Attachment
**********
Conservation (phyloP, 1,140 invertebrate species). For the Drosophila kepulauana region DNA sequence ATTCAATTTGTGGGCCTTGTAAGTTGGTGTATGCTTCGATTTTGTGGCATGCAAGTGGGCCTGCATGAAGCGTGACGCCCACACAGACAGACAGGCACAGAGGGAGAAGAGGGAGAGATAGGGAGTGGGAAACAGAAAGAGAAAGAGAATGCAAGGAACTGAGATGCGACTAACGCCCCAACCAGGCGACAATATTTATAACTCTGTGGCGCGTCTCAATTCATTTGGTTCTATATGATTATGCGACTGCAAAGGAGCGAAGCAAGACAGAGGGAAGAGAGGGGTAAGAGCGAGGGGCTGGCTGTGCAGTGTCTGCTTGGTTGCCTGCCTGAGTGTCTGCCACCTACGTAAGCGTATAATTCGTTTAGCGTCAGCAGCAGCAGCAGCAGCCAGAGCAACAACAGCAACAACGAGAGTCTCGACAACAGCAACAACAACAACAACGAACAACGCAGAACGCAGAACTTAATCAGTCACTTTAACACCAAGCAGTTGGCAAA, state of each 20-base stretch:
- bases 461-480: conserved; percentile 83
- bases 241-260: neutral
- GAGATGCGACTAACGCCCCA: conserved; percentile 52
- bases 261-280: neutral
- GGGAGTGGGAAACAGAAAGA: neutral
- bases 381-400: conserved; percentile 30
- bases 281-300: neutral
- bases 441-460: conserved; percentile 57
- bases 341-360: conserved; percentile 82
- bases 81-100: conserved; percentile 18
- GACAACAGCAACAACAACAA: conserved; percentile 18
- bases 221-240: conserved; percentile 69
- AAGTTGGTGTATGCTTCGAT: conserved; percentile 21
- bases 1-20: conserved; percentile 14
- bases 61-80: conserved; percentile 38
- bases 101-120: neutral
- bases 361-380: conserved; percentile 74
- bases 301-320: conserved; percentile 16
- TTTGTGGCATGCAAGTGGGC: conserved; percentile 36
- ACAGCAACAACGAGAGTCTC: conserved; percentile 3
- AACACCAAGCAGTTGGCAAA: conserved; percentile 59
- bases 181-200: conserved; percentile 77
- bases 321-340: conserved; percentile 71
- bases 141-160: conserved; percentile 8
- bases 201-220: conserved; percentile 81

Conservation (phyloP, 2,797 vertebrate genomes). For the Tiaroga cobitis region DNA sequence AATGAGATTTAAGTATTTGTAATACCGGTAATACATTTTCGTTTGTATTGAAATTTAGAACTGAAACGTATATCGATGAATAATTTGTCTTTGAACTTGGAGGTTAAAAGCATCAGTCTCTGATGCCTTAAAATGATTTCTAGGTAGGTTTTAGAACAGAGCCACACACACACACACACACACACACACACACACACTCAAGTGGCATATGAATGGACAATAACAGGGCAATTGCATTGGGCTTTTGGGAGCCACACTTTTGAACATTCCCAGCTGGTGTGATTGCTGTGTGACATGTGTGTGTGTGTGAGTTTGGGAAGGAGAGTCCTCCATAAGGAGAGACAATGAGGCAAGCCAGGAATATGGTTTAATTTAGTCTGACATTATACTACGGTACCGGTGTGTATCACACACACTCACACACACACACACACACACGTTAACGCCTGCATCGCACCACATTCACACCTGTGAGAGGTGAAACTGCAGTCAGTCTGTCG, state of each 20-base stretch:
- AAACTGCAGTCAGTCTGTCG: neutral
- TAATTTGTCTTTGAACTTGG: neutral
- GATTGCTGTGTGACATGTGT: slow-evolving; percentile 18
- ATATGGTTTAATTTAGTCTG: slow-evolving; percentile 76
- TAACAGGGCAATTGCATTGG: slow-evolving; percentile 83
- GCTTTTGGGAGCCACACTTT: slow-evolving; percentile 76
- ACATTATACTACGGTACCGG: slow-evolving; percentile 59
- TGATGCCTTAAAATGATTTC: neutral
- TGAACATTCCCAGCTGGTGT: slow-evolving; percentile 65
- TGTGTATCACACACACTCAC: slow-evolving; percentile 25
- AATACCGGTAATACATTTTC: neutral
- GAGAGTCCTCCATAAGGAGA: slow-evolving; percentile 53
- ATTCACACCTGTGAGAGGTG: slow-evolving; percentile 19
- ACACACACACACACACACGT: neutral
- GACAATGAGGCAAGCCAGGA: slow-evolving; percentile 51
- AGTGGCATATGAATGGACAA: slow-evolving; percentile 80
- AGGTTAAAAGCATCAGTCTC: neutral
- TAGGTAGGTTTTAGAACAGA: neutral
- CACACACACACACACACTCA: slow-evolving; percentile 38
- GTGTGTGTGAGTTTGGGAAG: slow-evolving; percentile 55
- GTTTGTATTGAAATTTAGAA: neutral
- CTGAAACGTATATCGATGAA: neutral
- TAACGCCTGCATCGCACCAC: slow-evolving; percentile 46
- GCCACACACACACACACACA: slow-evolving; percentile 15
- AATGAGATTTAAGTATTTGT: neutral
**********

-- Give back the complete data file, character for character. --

Conservation (phyloP, 1,140 invertebrate species). For the Drosophila kepulauana region DNA sequence ATTCAATTTGTGGGCCTTGTAAGTTGGTGTATGCTTCGATTTTGTGGCATGCAAGTGGGCCTGCATGAAGCGTGACGCCCACACAGACAGACAGGCACAGAGGGAGAAGAGGGAGAGATAGGGAGTGGGAAACAGAAAGAGAAAGAGAATGCAAGGAACTGAGATGCGACTAACGCCCCAACCAGGCGACAATATTTATAACTCTGTGGCGCGTCTCAATTCATTTGGTTCTATATGATTATGCGACTGCAAAGGAGCGAAGCAAGACAGAGGGAAGAGAGGGGTAAGAGCGAGGGGCTGGCTGTGCAGTGTCTGCTTGGTTGCCTGCCTGAGTGTCTGCCACCTACGTAAGCGTATAATTCGTTTAGCGTCAGCAGCAGCAGCAGCAGCCAGAGCAACAACAGCAACAACGAGAGTCTCGACAACAGCAACAACAACAACAACGAACAACGCAGAACGCAGAACTTAATCAGTCACTTTAACACCAAGCAGTTGGCAAA, state of each 20-base stretch:
- bases 461-480: conserved; percentile 83
- bases 241-260: neutral
- GAGATGCGACTAACGCCCCA: conserved; percentile 52
- bases 261-280: neutral
- GGGAGTGGGAAACAGAAAGA: neutral
- bases 381-400: conserved; percentile 30
- bases 281-300: neutral
- bases 441-460: conserved; percentile 57
- bases 341-360: conserved; percentile 82
- bases 81-100: conserved; percentile 18
- GACAACAGCAACAACAACAA: conserved; percentile 18
- bases 221-240: conserved; percentile 69
- AAGTTGGTGTATGCTTCGAT: conserved; percentile 21
- bases 1-20: conserved; percentile 14
- bases 61-80: conserved; percentile 38
- bases 101-120: neutral
- bases 361-380: conserved; percentile 74
- bases 301-320: conserved; percentile 16
- TTTGTGGCATGCAAGTGGGC: conserved; percentile 36
- ACAGCAACAACGAGAGTCTC: conserved; percentile 3
- AACACCAAGCAGTTGGCAAA: conserved; percentile 59
- bases 181-200: conserved; percentile 77
- bases 321-340: conserved; percentile 71
- bases 141-160: conserved; percentile 8
- bases 201-220: conserved; percentile 81

Conservation (phyloP, 2,797 vertebrate genomes). For the Tiaroga cobitis region DNA sequence AATGAGATTTAAGTATTTGTAATACCGGTAATACATTTTCGTTTGTATTGAAATTTAGAACTGAAACGTATATCGATGAATAATTTGTCTTTGAACTTGGAGGTTAAAAGCATCAGTCTCTGATGCCTTAAAATGATTTCTAGGTAGGTTTTAGAACAGAGCCACACACACACACACACACACACACACACACACACTCAAGTGGCATATGAATGGACAATAACAGGGCAATTGCATTGGGCTTTTGGGAGCCACACTTTTGAACATTCCCAGCTGGTGTGATTGCTGTGTGACATGTGTGTGTGTGTGAGTTTGGGAAGGAGAGTCCTCCATAAGGAGAGACAATGAGGCAAGCCAGGAATATGGTTTAATTTAGTCTGACATTATACTACGGTACCGGTGTGTATCACACACACTCACACACACACACACACACACGTTAACGCCTGCATCGCACCACATTCACACCTGTGAGAGGTGAAACTGCAGTCAGTCTGTCG, state of each 20-base stretch:
- AAACTGCAGTCAGTCTGTCG: neutral
- TAATTTGTCTTTGAACTTGG: neutral
- GATTGCTGTGTGACATGTGT: slow-evolving; percentile 18
- ATATGGTTTAATTTAGTCTG: slow-evolving; percentile 76
- TAACAGGGCAATTGCATTGG: slow-evolving; percentile 83
- GCTTTTGGGAGCCACACTTT: slow-evolving; percentile 76
- ACATTATACTACGGTACCGG: slow-evolving; percentile 59
- TGATGCCTTAAAATGATTTC: neutral
- TGAACATTCCCAGCTGGTGT: slow-evolving; percentile 65
- TGTGTATCACACACACTCAC: slow-evolving; percentile 25
- AATACCGGTAATACATTTTC: neutral
- GAGAGTCCTCCATAAGGAGA: slow-evolving; percentile 53
- ATTCACACCTGTGAGAGGTG: slow-evolving; percentile 19
- ACACACACACACACACACGT: neutral
- GACAATGAGGCAAGCCAGGA: slow-evolving; percentile 51
- AGTGGCATATGAATGGACAA: slow-evolving; percentile 80
- AGGTTAAAAGCATCAGTCTC: neutral
- TAGGTAGGTTTTAGAACAGA: neutral
- CACACACACACACACACTCA: slow-evolving; percentile 38
- GTGTGTGTGAGTTTGGGAAG: slow-evolving; percentile 55
- GTTTGTATTGAAATTTAGAA: neutral
- CTGAAACGTATATCGATGAA: neutral
- TAACGCCTGCATCGCACCAC: slow-evolving; percentile 46
- GCCACACACACACACACACA: slow-evolving; percentile 15
- AATGAGATTTAAGTATTTGT: neutral